A military operation to free al-Kasasbeh, possibly by Jordanian special forces, may have been made on 1 January 2015. Members of an anti-ISIL group in Raqqa, named Raqqa Is Being Slaughtered Silently, said they witnessed coalition jets bombing targets in Raqqa in some of the fiercest strikes of the anti-ISIL campaign, while four helicopters dropped off soldiers wearing purported Jordanian Army uniforms. The mission was aborted when ISIL fighters in the area began firing anti-aircraft missiles at the helicopters, forcing a retreat.[23]
ISIL supporters used the Arabic hashtag #SuggestAWayToKillTheJordanianPilotPig on Twitter, crowdsourcing and publicizing their execution of al-Kasasbeh.[24][25] A film released by the group showed al-Kasasbeh was burned to death by ISIL members in January 2015.[5][26] His killing was recorded on video and shown near the end of a 22-minute "snuff film" entitled Healing the Believers' Chests, credited to the ISIL official Al Furqan Media Foundation and distributed via a Twitter account known as a source for ISIL propaganda, and on video-sharing sites.[21][27][28]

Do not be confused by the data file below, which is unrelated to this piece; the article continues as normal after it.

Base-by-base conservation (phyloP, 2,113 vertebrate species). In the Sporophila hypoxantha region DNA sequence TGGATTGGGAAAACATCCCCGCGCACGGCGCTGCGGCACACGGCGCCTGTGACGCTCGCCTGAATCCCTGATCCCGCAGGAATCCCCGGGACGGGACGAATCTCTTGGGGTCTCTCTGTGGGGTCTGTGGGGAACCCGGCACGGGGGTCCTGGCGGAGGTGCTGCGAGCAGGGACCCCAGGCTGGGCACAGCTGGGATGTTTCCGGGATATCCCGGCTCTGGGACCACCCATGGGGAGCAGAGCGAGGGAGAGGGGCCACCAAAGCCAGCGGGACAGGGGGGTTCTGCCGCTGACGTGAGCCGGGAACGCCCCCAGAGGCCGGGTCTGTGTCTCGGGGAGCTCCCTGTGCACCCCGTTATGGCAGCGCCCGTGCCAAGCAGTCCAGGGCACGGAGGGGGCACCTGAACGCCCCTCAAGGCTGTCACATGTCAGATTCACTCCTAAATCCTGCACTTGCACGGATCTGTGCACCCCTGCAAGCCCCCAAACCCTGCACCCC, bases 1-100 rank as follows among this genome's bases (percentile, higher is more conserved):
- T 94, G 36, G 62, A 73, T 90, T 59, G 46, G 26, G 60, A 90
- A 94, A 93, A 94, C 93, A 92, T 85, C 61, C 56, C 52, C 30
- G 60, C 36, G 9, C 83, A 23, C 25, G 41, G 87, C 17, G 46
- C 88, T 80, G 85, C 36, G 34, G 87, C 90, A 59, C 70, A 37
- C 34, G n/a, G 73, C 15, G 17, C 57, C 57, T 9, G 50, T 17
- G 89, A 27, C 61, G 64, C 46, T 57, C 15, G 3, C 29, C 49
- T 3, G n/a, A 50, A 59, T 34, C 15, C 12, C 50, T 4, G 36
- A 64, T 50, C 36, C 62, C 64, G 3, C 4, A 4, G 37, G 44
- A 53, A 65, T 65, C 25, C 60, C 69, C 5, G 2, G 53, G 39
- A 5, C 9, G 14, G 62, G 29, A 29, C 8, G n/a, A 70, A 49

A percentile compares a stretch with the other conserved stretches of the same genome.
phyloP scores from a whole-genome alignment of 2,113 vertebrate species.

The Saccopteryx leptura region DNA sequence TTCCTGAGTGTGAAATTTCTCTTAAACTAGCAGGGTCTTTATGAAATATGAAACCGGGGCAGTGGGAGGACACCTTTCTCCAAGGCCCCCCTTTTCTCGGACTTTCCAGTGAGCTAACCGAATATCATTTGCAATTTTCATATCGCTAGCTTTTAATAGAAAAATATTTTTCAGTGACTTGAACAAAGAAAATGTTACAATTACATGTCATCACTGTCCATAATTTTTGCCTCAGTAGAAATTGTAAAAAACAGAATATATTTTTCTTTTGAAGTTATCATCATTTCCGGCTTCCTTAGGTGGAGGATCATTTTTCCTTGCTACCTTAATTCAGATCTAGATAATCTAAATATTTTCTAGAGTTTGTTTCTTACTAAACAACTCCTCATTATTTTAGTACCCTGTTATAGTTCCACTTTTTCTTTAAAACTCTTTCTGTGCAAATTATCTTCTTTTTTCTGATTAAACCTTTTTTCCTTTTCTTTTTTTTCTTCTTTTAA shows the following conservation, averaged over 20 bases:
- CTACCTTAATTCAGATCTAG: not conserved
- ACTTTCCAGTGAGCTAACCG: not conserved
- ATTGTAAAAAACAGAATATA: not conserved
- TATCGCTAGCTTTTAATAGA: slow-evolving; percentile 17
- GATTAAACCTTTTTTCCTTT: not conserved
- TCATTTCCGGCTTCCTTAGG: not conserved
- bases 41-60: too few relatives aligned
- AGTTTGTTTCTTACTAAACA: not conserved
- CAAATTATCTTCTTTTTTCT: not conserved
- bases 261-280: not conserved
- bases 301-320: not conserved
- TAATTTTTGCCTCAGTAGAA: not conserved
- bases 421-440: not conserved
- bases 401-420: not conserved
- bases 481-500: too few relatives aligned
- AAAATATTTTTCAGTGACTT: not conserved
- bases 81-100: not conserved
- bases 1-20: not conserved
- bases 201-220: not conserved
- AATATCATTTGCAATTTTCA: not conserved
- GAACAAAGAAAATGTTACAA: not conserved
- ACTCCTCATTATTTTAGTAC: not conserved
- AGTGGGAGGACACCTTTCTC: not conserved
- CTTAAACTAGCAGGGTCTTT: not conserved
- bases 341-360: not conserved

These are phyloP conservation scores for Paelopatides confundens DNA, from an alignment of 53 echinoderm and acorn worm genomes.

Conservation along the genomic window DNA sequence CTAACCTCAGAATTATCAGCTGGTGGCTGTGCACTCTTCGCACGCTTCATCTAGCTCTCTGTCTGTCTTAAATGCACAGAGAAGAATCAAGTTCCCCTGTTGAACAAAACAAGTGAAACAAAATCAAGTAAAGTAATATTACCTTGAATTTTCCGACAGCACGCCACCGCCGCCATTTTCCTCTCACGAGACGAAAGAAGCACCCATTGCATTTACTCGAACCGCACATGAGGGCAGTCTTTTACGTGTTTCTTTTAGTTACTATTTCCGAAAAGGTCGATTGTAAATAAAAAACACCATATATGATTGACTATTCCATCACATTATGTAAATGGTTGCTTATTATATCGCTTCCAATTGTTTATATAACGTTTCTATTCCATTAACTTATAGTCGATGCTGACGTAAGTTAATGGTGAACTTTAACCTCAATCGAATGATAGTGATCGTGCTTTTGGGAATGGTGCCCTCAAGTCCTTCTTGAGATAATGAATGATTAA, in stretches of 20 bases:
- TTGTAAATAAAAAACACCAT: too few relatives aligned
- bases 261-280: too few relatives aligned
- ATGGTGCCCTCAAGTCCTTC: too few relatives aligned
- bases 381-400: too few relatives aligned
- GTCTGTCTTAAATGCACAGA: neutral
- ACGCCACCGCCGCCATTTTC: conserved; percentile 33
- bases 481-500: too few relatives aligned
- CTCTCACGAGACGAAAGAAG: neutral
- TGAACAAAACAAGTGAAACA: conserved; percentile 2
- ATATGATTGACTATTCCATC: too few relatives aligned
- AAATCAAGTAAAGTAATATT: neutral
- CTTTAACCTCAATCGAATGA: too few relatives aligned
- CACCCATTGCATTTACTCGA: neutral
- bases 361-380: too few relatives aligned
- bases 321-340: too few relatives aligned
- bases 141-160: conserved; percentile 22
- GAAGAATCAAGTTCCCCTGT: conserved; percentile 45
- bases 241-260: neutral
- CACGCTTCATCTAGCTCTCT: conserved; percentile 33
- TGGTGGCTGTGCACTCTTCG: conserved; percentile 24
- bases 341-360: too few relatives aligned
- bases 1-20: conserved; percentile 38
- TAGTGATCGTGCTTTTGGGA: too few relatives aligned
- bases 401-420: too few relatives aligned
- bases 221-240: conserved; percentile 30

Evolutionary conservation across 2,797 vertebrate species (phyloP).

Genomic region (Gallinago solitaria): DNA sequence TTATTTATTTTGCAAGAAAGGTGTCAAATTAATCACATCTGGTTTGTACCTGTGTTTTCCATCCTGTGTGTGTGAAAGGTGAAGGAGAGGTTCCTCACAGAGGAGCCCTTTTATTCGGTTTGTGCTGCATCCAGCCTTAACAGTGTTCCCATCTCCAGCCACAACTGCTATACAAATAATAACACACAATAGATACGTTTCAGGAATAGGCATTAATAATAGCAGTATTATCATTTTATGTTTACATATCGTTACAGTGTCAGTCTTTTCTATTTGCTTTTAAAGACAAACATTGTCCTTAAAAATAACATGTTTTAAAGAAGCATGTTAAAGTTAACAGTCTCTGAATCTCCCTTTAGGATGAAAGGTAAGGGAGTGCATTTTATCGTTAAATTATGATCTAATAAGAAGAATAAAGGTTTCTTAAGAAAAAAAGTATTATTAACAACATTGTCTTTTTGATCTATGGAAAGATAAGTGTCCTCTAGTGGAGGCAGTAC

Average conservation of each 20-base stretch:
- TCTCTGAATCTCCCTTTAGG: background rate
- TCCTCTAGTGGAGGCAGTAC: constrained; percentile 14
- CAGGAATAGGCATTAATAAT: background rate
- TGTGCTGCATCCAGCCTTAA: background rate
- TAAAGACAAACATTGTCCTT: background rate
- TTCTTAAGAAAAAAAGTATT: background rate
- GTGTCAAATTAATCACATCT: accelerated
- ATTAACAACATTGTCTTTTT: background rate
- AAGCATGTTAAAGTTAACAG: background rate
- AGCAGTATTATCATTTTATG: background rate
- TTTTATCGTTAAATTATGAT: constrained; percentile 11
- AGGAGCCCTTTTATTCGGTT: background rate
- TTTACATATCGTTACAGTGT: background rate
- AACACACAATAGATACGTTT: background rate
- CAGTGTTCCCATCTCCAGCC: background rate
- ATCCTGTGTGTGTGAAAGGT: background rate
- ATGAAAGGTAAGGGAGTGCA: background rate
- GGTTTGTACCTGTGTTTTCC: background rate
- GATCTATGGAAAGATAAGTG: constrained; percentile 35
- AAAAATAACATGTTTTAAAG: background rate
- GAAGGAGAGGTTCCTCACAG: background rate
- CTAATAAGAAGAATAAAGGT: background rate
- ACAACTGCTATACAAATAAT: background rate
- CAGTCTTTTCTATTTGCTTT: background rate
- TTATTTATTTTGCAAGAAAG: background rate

The video shows him with a black left eye, first at a table and then confined in a black steel cage outdoors and dressed in an orange jumpsuit, before an ISIL militant set alight a trail doused in gasoline leading towards the cage. He was burned alive while numerous armed ISIL fighters in sand-colored balaclavas and desert camouflage watched on from a distance. A truck finally extinguished the fire by dumping rocks and sand on it.[28]
Before he was burned to death, al-Kasasbeh was made to reveal the names and workplaces of a number of his fellow Royal Jordanian Air Force pilots.[29][30] Their names and photographs were displayed at the end of the video, with an ISIL bounty offer of 100 gold dinars (approximately $20,000) for each Jordanian Air Force pilot killed.[29][30]
Most Western media outlets refused to show the full video, sometimes describing it or showing images immediately preceding al-Kasasbeh's immolation.[31] Fox News posted the complete video on its website.[32][33]
The Jordanian government assessed that al-Kasasbeh was killed by burning on 3 January, rather than 3 February, when the video was released on Twitter. This confirmed that the ISIL never intended to exchange him for al-Rishawi. Other news reports suggest that he may have been killed a few days later, on 8 January, according to a tweet posted by a Syrian activist from Raqqa that day claiming he saw individuals from ISIL celebrating the death of al-Kasasbeh on 8 January.[34] It was reported that al-Kasasbeh was deprived of food beginning five days before he was killed.[34]